The storm around America’s statues isn’t about history. It’s about whiteness

By | August 21, 2017

During his infamous press conference this Tuesday, as he vehemently defended his claim that both sides were to blame for the violence in Charlottesville, Donald Trump declared “many of these people were there to protest the taking down of the statue of Robert E Lee. This week, it is Robert E Lee … is it George Washington next?”

In Trump’s view, some of the protesters were there simply to protect and preserve American history. “Not all of those people were white supremacists,” he said. One shouldn’t expect, I suppose, Trump to see the intimate connection between the two.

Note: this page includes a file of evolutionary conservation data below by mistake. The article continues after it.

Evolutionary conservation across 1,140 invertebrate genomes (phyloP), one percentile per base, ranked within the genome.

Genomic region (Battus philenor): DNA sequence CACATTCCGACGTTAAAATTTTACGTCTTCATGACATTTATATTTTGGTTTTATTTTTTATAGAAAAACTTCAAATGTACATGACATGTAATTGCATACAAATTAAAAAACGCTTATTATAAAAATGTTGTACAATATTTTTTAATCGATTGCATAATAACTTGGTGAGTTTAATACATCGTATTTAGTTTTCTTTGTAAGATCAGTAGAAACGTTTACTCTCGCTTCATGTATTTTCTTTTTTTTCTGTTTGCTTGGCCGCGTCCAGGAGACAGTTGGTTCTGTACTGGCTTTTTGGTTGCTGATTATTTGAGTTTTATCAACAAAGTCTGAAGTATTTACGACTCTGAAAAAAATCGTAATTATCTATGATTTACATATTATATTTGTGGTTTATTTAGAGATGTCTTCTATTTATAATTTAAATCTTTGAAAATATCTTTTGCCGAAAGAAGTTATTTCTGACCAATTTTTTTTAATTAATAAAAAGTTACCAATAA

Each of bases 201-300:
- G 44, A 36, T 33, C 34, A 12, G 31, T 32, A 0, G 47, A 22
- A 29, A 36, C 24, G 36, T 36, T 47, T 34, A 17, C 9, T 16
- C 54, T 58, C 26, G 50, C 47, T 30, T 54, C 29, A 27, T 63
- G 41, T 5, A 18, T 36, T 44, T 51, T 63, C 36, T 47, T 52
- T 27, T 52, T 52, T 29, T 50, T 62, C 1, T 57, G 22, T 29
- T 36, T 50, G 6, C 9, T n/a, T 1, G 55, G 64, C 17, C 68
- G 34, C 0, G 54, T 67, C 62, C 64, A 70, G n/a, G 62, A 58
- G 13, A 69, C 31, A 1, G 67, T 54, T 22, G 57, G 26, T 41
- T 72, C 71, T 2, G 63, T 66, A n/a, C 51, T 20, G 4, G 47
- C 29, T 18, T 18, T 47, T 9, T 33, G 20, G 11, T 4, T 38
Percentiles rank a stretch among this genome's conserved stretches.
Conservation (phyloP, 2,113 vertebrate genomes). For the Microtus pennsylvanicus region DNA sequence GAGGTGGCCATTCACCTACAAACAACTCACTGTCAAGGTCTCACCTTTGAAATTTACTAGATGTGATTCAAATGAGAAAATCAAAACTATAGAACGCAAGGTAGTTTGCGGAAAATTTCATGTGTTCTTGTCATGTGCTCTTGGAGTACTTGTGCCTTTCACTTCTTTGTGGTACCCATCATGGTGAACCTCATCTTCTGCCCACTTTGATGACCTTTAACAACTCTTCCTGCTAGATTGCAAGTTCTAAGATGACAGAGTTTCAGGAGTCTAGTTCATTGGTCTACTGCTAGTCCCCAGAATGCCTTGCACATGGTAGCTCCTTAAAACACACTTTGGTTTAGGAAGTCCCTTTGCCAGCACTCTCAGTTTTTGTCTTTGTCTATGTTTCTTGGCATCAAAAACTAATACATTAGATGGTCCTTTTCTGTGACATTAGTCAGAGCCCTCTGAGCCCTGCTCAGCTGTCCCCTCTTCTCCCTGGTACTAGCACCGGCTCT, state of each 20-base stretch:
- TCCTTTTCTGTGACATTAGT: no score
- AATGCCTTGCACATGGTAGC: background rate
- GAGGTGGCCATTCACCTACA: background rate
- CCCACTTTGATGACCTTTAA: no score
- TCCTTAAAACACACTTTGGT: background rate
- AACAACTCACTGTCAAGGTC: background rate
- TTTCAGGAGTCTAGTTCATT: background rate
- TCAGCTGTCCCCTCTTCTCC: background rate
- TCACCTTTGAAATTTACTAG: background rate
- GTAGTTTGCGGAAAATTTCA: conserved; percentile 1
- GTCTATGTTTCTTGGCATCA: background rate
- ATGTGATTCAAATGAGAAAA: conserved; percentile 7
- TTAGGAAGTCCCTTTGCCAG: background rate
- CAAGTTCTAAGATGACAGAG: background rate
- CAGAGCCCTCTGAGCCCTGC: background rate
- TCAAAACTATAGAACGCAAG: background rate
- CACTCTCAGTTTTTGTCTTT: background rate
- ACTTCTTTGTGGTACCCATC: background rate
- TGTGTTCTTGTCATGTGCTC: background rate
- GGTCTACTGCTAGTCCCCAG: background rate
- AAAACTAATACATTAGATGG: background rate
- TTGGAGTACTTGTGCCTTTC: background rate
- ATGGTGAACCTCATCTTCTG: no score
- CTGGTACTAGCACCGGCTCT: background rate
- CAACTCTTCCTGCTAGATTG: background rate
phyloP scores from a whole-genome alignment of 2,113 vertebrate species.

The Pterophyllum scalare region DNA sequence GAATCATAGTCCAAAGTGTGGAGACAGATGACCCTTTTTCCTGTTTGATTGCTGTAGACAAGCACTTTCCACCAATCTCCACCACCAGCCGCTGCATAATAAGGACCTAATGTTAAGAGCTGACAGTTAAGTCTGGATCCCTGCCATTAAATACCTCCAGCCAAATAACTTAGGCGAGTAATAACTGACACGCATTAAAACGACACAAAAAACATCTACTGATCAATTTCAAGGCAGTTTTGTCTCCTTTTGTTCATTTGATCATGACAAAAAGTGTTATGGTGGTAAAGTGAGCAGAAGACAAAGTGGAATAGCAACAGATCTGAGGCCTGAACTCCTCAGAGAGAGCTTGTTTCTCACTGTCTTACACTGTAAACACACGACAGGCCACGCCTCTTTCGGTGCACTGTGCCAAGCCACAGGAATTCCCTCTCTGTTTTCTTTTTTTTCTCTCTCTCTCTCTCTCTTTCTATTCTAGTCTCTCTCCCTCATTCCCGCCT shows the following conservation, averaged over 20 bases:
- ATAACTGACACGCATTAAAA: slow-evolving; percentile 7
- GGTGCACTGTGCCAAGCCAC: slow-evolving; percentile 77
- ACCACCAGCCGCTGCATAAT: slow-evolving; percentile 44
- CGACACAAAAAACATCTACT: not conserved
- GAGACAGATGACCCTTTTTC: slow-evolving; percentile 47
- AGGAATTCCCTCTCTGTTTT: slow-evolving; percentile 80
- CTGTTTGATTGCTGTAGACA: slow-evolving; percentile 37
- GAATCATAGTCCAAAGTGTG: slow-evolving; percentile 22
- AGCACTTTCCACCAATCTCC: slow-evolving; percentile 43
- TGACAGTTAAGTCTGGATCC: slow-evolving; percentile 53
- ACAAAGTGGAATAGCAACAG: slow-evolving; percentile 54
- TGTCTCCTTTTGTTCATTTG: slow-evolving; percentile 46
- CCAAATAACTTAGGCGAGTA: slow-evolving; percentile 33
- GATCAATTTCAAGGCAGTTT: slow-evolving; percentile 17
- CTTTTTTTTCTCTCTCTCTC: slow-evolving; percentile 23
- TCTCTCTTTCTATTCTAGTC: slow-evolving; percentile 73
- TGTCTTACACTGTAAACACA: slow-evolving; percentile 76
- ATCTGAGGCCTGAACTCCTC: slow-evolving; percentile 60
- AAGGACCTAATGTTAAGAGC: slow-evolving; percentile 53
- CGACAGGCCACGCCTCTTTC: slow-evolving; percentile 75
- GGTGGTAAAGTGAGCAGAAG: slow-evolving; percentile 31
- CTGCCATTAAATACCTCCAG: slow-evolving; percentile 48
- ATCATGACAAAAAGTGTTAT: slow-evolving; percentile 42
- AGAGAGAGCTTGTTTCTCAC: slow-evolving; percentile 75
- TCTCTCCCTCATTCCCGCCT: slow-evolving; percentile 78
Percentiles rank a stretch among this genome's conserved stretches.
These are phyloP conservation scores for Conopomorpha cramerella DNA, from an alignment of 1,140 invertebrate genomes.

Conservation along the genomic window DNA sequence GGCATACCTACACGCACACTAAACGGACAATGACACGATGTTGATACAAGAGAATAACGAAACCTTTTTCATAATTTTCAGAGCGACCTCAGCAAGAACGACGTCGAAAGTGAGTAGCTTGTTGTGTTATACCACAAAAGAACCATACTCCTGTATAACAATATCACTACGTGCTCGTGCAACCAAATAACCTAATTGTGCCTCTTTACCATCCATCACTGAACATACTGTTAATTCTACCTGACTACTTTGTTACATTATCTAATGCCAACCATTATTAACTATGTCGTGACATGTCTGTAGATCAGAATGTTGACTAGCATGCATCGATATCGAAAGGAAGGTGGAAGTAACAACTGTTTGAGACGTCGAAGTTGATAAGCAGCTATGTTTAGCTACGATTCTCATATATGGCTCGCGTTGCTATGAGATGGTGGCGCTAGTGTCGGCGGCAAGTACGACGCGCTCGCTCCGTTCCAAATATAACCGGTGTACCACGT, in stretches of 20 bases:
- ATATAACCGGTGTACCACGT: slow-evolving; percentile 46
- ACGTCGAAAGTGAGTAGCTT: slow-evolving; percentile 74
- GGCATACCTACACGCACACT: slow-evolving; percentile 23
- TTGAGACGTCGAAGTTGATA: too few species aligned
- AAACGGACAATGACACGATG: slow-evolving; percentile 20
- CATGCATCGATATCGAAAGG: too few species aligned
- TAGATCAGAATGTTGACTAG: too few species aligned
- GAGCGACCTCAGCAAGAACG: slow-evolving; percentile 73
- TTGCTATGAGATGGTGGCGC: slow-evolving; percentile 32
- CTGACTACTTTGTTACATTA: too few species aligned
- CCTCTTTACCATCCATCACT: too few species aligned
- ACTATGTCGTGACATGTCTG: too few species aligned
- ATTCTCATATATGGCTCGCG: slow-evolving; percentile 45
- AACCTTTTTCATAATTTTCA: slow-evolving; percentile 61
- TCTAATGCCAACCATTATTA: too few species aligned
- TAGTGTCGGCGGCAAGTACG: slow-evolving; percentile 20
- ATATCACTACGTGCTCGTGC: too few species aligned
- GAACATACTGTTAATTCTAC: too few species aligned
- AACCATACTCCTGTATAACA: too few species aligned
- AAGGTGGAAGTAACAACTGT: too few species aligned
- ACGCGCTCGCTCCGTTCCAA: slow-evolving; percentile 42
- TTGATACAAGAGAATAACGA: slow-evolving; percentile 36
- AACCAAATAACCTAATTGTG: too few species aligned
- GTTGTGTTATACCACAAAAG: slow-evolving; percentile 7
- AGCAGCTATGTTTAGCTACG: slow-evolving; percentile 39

A debate has ensued, once again, about the role and place of memorialization of the Confederacy. The city of Baltimore, under the cover of night, removed all of its Confederate monuments. In April, New Orleans did the same and the city’s mayor, Mitch Landrieu, eloquently explained why.

Cities throughout the country – from Boston, Massachusetts to Jacksonville, Florida – are actively considering removing Confederate monuments. In Durham, North Carolina, Takiyah Thompson and other activists took the matter into their own hands. They tied a rope around a statue of an armed Confederate soldier and pulled it to the ground. (The Guardian)

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